25th anniversary of the Piper Alpha disaster

Peter Aldous speaks in a Parliamentary debate to reflect on the 25th anniversary of the Piper Alpha disaster and to remember those who lost their lives and their families. He reiterates the importance of the lessons learned and of safety for those who continue to work in the dangerous working environment that is the North Sea.

Peter Aldous (Waveney) (Con): I pay tribute to the hon. Member for Aberdeen North (Mr Doran) for securing this debate and his work over many years campaigning for improved safety for those who work in the North sea. We should listen carefully to his words and advice; he was in the House at the time of the Piper Alpha disaster, and one of the challenges we face is that with the passage of time, those with direct experience of the horrific night of 6 July 1988 and those in office at that time are moving on, although I anticipate that he will be in his place for some time to come. There is a danger that those direct experiences and lessons learned might fade away and that the pursuit of safety might become a routine box-ticking exercise. This must not happen, and we owe it to the memory of the 167 men who died always to ask ourselves what more must be done to improve safety in this dangerous working environment.

I represent a coastal constituency where for centuries the economy and jobs have been inextricably linked to the North sea: in fishing and over the past 40 years in the oil and gas sector. While Piper Alpha was in the northern North sea, the tragedy could have occurred anywhere, and the people who work in the sector are often drawn from communities in Scotland, the north-east and East Anglia. They share a bond and invariably there are no boundaries to where they work. At present, increased activity in the North sea in both the oil and gas and renewables sectors presents East Anglia with considerable job creation opportunities. I want us to make the most of those opportunities, but in doing so we must always keep safety at the forefront of our minds. Corners must never be cut and we must always strive for the highest standards. The Government and business owe this ultimate duty of care to all who work at sea. The North sea has plentiful assets, which we must utilise responsibly, but always remembering that it is a dangerous place, particularly where hydrocarbons are present.

In recent days the newspapers, television and graphic words of those who saw the horrific events of 6 July 1988 unfold before their eyes have brought home to us the dreadful events of that night. This was not an unpredictable “act of God”, but an accumulation of errors and questionable decisions. Lord Cullen’s thorough and excellent inquiry left no stone unturned in establishing what happened and made 106 recommendations to improve safety. All these were accepted and implemented, and some have been taken further.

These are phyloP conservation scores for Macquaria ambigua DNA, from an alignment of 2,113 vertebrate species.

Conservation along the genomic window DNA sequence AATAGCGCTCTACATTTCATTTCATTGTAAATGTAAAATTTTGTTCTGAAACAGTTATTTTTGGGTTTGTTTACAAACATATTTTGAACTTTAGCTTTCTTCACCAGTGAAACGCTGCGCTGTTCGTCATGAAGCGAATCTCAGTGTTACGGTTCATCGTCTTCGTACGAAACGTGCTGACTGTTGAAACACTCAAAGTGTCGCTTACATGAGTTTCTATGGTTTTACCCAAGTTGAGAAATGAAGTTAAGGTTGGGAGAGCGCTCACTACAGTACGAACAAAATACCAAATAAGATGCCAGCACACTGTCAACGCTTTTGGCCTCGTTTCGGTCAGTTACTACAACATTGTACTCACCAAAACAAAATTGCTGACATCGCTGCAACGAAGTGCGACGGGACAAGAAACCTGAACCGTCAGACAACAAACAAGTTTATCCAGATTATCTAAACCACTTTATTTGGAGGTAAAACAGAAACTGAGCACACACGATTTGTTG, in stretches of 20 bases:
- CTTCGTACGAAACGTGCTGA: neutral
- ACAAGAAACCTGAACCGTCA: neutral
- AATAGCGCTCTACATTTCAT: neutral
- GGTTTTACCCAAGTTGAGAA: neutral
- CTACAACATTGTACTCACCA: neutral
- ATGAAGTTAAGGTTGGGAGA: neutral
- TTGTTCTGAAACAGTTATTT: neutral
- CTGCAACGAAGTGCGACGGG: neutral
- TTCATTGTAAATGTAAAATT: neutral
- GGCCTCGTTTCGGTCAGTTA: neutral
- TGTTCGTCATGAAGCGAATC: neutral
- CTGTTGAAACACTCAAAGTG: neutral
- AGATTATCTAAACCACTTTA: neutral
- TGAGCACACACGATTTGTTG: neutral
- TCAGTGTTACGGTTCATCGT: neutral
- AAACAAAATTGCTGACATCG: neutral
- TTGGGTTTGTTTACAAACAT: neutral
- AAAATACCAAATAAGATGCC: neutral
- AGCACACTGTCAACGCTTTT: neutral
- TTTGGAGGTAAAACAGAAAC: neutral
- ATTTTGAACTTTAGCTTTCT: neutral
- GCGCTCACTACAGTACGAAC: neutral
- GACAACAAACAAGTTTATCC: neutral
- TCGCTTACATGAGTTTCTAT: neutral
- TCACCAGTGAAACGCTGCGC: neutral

It is important that his legacy endures for a long time and that there is no room for complacency. The North sea is changing, and new challenges lie ahead. The blueprint that Lord Cullen set down should be viewed as a living document that must evolve to meet these challenges. To be fair, though, I do not detect any complacency from the Government in their pursuit of the highest safety standards. In the 10 years following the Step Change in Safety initiative in 1997, the number of fatal and major injuries fell by 70%. The 2010 target for reducing the number of hydrocarbon releases by 50% in three years looks as if it will be achieved, while the Piper 25 conference last month focused the minds of those who worked in this sector.

This debate provides an opportunity to pause, reflect and pay tribute to those who lost their lives and took part in the rescue mission. We must also remember that the lessons learned from Piper Alpha are as relevant today as they were in 1988, and a vivid reminder of the consequences of failure to manage health and safety properly. Yes, lessons have been learned and a very different approach and attitude prevail today, but there is an ongoing challenge for all involved in the oil and gas sector to continue to strive for the highest safety standards. In the words of the Institution of Occupational Safety and Health, we should ask, “What more should we be doing?”

The North sea is one of this country’s most important assets. In realising the opportunities it affords, we must not only respect and nurture it, but place at the top of our list of priorities the safety and well-being of those who work there.

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Peter holds regular surgeries at various locations in the constituency. Please call 01502 586568 to make an appointment.

Next Surgeries - 2018: 
Beccles, Saturday 14th April
Lowestoft, Wednesday 30th May


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